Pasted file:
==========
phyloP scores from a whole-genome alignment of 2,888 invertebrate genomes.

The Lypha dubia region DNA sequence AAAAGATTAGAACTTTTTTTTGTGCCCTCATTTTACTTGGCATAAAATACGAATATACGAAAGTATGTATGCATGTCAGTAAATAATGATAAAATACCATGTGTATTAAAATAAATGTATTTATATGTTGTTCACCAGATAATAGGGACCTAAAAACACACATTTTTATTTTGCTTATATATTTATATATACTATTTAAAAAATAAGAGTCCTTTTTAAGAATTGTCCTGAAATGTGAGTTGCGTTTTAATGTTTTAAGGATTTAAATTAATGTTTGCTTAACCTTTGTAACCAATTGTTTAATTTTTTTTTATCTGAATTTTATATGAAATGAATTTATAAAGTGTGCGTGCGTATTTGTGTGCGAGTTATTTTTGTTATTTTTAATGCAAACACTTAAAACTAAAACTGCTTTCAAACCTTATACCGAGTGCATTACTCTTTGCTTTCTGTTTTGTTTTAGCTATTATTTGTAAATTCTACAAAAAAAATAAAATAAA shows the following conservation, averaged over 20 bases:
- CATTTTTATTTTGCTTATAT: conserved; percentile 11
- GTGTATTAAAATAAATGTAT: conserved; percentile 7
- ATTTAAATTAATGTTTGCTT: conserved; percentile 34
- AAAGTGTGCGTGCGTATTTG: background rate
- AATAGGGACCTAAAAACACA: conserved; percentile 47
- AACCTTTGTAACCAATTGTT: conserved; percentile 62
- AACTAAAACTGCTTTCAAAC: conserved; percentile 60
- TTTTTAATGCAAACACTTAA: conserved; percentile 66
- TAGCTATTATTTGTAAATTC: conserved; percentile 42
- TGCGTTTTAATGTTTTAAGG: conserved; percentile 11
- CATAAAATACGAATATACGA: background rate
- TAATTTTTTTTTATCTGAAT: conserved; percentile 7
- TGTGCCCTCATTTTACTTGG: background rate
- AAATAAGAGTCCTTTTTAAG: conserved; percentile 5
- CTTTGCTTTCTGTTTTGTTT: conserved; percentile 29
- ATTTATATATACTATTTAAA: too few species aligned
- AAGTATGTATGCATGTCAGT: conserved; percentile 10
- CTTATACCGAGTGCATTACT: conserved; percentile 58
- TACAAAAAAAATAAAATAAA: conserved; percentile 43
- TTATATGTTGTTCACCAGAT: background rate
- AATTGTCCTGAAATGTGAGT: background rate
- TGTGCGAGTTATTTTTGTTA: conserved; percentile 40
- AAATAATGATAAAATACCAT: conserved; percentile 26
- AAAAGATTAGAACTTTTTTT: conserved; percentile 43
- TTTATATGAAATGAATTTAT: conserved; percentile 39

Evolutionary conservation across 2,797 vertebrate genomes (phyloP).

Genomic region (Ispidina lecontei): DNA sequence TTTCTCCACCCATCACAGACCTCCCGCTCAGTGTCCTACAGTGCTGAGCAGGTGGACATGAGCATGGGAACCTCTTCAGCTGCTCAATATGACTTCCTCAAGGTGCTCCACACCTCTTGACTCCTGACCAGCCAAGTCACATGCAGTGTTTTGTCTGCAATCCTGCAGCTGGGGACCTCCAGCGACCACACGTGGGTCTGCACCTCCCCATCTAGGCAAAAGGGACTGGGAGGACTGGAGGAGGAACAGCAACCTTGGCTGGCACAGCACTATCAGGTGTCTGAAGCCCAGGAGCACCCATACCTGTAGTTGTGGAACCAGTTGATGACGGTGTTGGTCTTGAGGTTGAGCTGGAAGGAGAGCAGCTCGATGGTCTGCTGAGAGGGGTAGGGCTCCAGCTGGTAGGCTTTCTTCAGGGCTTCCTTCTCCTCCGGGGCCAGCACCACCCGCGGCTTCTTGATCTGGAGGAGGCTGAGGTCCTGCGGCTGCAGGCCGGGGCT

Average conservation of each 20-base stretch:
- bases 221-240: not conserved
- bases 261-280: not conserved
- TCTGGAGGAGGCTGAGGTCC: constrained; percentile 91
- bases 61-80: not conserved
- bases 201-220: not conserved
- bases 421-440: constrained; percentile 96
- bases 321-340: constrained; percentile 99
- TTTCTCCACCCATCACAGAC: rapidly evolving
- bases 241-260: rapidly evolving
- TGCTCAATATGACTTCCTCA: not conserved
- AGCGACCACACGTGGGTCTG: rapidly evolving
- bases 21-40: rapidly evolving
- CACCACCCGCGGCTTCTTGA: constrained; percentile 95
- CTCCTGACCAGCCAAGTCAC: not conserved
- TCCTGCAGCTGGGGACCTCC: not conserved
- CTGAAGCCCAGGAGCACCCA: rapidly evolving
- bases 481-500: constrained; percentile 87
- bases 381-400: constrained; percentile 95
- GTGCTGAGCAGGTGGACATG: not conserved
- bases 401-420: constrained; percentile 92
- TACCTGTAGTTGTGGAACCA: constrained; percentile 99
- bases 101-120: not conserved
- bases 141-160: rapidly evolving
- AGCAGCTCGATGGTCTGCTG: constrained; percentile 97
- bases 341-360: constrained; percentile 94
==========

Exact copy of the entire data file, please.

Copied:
phyloP scores from a whole-genome alignment of 2,888 invertebrate genomes.

The Lypha dubia region DNA sequence AAAAGATTAGAACTTTTTTTTGTGCCCTCATTTTACTTGGCATAAAATACGAATATACGAAAGTATGTATGCATGTCAGTAAATAATGATAAAATACCATGTGTATTAAAATAAATGTATTTATATGTTGTTCACCAGATAATAGGGACCTAAAAACACACATTTTTATTTTGCTTATATATTTATATATACTATTTAAAAAATAAGAGTCCTTTTTAAGAATTGTCCTGAAATGTGAGTTGCGTTTTAATGTTTTAAGGATTTAAATTAATGTTTGCTTAACCTTTGTAACCAATTGTTTAATTTTTTTTTATCTGAATTTTATATGAAATGAATTTATAAAGTGTGCGTGCGTATTTGTGTGCGAGTTATTTTTGTTATTTTTAATGCAAACACTTAAAACTAAAACTGCTTTCAAACCTTATACCGAGTGCATTACTCTTTGCTTTCTGTTTTGTTTTAGCTATTATTTGTAAATTCTACAAAAAAAATAAAATAAA shows the following conservation, averaged over 20 bases:
- CATTTTTATTTTGCTTATAT: conserved; percentile 11
- GTGTATTAAAATAAATGTAT: conserved; percentile 7
- ATTTAAATTAATGTTTGCTT: conserved; percentile 34
- AAAGTGTGCGTGCGTATTTG: background rate
- AATAGGGACCTAAAAACACA: conserved; percentile 47
- AACCTTTGTAACCAATTGTT: conserved; percentile 62
- AACTAAAACTGCTTTCAAAC: conserved; percentile 60
- TTTTTAATGCAAACACTTAA: conserved; percentile 66
- TAGCTATTATTTGTAAATTC: conserved; percentile 42
- TGCGTTTTAATGTTTTAAGG: conserved; percentile 11
- CATAAAATACGAATATACGA: background rate
- TAATTTTTTTTTATCTGAAT: conserved; percentile 7
- TGTGCCCTCATTTTACTTGG: background rate
- AAATAAGAGTCCTTTTTAAG: conserved; percentile 5
- CTTTGCTTTCTGTTTTGTTT: conserved; percentile 29
- ATTTATATATACTATTTAAA: too few species aligned
- AAGTATGTATGCATGTCAGT: conserved; percentile 10
- CTTATACCGAGTGCATTACT: conserved; percentile 58
- TACAAAAAAAATAAAATAAA: conserved; percentile 43
- TTATATGTTGTTCACCAGAT: background rate
- AATTGTCCTGAAATGTGAGT: background rate
- TGTGCGAGTTATTTTTGTTA: conserved; percentile 40
- AAATAATGATAAAATACCAT: conserved; percentile 26
- AAAAGATTAGAACTTTTTTT: conserved; percentile 43
- TTTATATGAAATGAATTTAT: conserved; percentile 39

Evolutionary conservation across 2,797 vertebrate genomes (phyloP).

Genomic region (Ispidina lecontei): DNA sequence TTTCTCCACCCATCACAGACCTCCCGCTCAGTGTCCTACAGTGCTGAGCAGGTGGACATGAGCATGGGAACCTCTTCAGCTGCTCAATATGACTTCCTCAAGGTGCTCCACACCTCTTGACTCCTGACCAGCCAAGTCACATGCAGTGTTTTGTCTGCAATCCTGCAGCTGGGGACCTCCAGCGACCACACGTGGGTCTGCACCTCCCCATCTAGGCAAAAGGGACTGGGAGGACTGGAGGAGGAACAGCAACCTTGGCTGGCACAGCACTATCAGGTGTCTGAAGCCCAGGAGCACCCATACCTGTAGTTGTGGAACCAGTTGATGACGGTGTTGGTCTTGAGGTTGAGCTGGAAGGAGAGCAGCTCGATGGTCTGCTGAGAGGGGTAGGGCTCCAGCTGGTAGGCTTTCTTCAGGGCTTCCTTCTCCTCCGGGGCCAGCACCACCCGCGGCTTCTTGATCTGGAGGAGGCTGAGGTCCTGCGGCTGCAGGCCGGGGCT

Average conservation of each 20-base stretch:
- bases 221-240: not conserved
- bases 261-280: not conserved
- TCTGGAGGAGGCTGAGGTCC: constrained; percentile 91
- bases 61-80: not conserved
- bases 201-220: not conserved
- bases 421-440: constrained; percentile 96
- bases 321-340: constrained; percentile 99
- TTTCTCCACCCATCACAGAC: rapidly evolving
- bases 241-260: rapidly evolving
- TGCTCAATATGACTTCCTCA: not conserved
- AGCGACCACACGTGGGTCTG: rapidly evolving
- bases 21-40: rapidly evolving
- CACCACCCGCGGCTTCTTGA: constrained; percentile 95
- CTCCTGACCAGCCAAGTCAC: not conserved
- TCCTGCAGCTGGGGACCTCC: not conserved
- CTGAAGCCCAGGAGCACCCA: rapidly evolving
- bases 481-500: constrained; percentile 87
- bases 381-400: constrained; percentile 95
- GTGCTGAGCAGGTGGACATG: not conserved
- bases 401-420: constrained; percentile 92
- TACCTGTAGTTGTGGAACCA: constrained; percentile 99
- bases 101-120: not conserved
- bases 141-160: rapidly evolving
- AGCAGCTCGATGGTCTGCTG: constrained; percentile 97
- bases 341-360: constrained; percentile 94